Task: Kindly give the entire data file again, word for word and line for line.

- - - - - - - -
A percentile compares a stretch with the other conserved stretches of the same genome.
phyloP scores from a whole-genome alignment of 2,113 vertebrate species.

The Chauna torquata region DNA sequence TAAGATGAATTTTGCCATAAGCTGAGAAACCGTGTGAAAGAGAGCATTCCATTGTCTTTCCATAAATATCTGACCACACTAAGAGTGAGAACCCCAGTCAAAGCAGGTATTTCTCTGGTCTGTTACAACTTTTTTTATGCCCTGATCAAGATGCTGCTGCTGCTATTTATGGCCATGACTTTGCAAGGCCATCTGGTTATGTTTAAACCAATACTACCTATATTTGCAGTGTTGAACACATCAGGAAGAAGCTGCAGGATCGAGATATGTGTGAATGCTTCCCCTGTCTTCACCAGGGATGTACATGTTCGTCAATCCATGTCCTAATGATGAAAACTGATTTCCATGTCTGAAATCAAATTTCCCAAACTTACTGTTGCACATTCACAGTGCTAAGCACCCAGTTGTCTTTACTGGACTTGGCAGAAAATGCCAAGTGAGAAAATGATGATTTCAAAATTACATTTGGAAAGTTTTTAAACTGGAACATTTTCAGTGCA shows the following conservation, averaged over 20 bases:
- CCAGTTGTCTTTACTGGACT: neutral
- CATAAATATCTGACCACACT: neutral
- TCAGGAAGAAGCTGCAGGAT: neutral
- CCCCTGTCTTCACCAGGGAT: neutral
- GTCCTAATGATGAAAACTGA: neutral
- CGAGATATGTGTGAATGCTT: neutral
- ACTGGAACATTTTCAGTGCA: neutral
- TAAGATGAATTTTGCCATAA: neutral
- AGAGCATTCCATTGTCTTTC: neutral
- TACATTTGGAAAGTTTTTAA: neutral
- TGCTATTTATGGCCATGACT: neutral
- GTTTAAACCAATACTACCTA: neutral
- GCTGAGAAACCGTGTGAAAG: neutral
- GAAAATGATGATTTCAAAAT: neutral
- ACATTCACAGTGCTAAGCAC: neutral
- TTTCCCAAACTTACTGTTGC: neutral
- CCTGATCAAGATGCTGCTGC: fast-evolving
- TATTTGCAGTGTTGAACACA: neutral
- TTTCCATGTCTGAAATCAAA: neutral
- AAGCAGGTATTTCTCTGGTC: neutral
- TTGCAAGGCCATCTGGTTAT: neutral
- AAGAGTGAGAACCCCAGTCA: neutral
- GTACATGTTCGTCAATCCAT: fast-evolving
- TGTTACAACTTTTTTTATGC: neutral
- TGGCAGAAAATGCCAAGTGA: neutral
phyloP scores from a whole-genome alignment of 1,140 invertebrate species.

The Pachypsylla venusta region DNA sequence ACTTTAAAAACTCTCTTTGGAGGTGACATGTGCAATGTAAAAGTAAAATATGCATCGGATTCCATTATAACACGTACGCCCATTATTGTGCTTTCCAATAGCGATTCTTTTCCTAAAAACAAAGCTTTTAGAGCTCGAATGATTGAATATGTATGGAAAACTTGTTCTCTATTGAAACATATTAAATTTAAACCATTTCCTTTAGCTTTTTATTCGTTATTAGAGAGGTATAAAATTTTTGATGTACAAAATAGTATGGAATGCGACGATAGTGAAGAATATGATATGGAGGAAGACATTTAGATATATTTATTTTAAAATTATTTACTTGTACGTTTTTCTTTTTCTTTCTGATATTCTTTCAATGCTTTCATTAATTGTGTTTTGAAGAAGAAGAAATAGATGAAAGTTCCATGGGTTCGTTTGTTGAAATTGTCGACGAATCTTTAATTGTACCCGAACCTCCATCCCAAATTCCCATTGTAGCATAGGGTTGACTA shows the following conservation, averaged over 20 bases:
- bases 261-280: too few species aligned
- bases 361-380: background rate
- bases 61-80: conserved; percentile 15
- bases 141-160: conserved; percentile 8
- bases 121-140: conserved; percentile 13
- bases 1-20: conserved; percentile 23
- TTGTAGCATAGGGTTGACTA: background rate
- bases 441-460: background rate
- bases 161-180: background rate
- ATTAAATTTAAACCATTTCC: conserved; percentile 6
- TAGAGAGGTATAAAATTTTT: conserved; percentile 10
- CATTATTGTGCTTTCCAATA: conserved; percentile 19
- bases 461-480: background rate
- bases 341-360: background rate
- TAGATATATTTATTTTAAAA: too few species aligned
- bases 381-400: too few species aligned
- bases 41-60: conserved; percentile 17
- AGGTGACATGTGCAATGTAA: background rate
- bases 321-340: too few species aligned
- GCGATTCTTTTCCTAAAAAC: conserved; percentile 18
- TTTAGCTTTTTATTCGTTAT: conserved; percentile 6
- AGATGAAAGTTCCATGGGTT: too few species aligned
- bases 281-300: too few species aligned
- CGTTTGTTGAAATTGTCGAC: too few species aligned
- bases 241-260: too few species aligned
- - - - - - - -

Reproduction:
A percentile compares a stretch with the other conserved stretches of the same genome.
phyloP scores from a whole-genome alignment of 2,113 vertebrate species.

The Chauna torquata region DNA sequence TAAGATGAATTTTGCCATAAGCTGAGAAACCGTGTGAAAGAGAGCATTCCATTGTCTTTCCATAAATATCTGACCACACTAAGAGTGAGAACCCCAGTCAAAGCAGGTATTTCTCTGGTCTGTTACAACTTTTTTTATGCCCTGATCAAGATGCTGCTGCTGCTATTTATGGCCATGACTTTGCAAGGCCATCTGGTTATGTTTAAACCAATACTACCTATATTTGCAGTGTTGAACACATCAGGAAGAAGCTGCAGGATCGAGATATGTGTGAATGCTTCCCCTGTCTTCACCAGGGATGTACATGTTCGTCAATCCATGTCCTAATGATGAAAACTGATTTCCATGTCTGAAATCAAATTTCCCAAACTTACTGTTGCACATTCACAGTGCTAAGCACCCAGTTGTCTTTACTGGACTTGGCAGAAAATGCCAAGTGAGAAAATGATGATTTCAAAATTACATTTGGAAAGTTTTTAAACTGGAACATTTTCAGTGCA shows the following conservation, averaged over 20 bases:
- CCAGTTGTCTTTACTGGACT: neutral
- CATAAATATCTGACCACACT: neutral
- TCAGGAAGAAGCTGCAGGAT: neutral
- CCCCTGTCTTCACCAGGGAT: neutral
- GTCCTAATGATGAAAACTGA: neutral
- CGAGATATGTGTGAATGCTT: neutral
- ACTGGAACATTTTCAGTGCA: neutral
- TAAGATGAATTTTGCCATAA: neutral
- AGAGCATTCCATTGTCTTTC: neutral
- TACATTTGGAAAGTTTTTAA: neutral
- TGCTATTTATGGCCATGACT: neutral
- GTTTAAACCAATACTACCTA: neutral
- GCTGAGAAACCGTGTGAAAG: neutral
- GAAAATGATGATTTCAAAAT: neutral
- ACATTCACAGTGCTAAGCAC: neutral
- TTTCCCAAACTTACTGTTGC: neutral
- CCTGATCAAGATGCTGCTGC: fast-evolving
- TATTTGCAGTGTTGAACACA: neutral
- TTTCCATGTCTGAAATCAAA: neutral
- AAGCAGGTATTTCTCTGGTC: neutral
- TTGCAAGGCCATCTGGTTAT: neutral
- AAGAGTGAGAACCCCAGTCA: neutral
- GTACATGTTCGTCAATCCAT: fast-evolving
- TGTTACAACTTTTTTTATGC: neutral
- TGGCAGAAAATGCCAAGTGA: neutral
phyloP scores from a whole-genome alignment of 1,140 invertebrate species.

The Pachypsylla venusta region DNA sequence ACTTTAAAAACTCTCTTTGGAGGTGACATGTGCAATGTAAAAGTAAAATATGCATCGGATTCCATTATAACACGTACGCCCATTATTGTGCTTTCCAATAGCGATTCTTTTCCTAAAAACAAAGCTTTTAGAGCTCGAATGATTGAATATGTATGGAAAACTTGTTCTCTATTGAAACATATTAAATTTAAACCATTTCCTTTAGCTTTTTATTCGTTATTAGAGAGGTATAAAATTTTTGATGTACAAAATAGTATGGAATGCGACGATAGTGAAGAATATGATATGGAGGAAGACATTTAGATATATTTATTTTAAAATTATTTACTTGTACGTTTTTCTTTTTCTTTCTGATATTCTTTCAATGCTTTCATTAATTGTGTTTTGAAGAAGAAGAAATAGATGAAAGTTCCATGGGTTCGTTTGTTGAAATTGTCGACGAATCTTTAATTGTACCCGAACCTCCATCCCAAATTCCCATTGTAGCATAGGGTTGACTA shows the following conservation, averaged over 20 bases:
- bases 261-280: too few species aligned
- bases 361-380: background rate
- bases 61-80: conserved; percentile 15
- bases 141-160: conserved; percentile 8
- bases 121-140: conserved; percentile 13
- bases 1-20: conserved; percentile 23
- TTGTAGCATAGGGTTGACTA: background rate
- bases 441-460: background rate
- bases 161-180: background rate
- ATTAAATTTAAACCATTTCC: conserved; percentile 6
- TAGAGAGGTATAAAATTTTT: conserved; percentile 10
- CATTATTGTGCTTTCCAATA: conserved; percentile 19
- bases 461-480: background rate
- bases 341-360: background rate
- TAGATATATTTATTTTAAAA: too few species aligned
- bases 381-400: too few species aligned
- bases 41-60: conserved; percentile 17
- AGGTGACATGTGCAATGTAA: background rate
- bases 321-340: too few species aligned
- GCGATTCTTTTCCTAAAAAC: conserved; percentile 18
- TTTAGCTTTTTATTCGTTAT: conserved; percentile 6
- AGATGAAAGTTCCATGGGTT: too few species aligned
- bases 281-300: too few species aligned
- CGTTTGTTGAAATTGTCGAC: too few species aligned
- bases 241-260: too few species aligned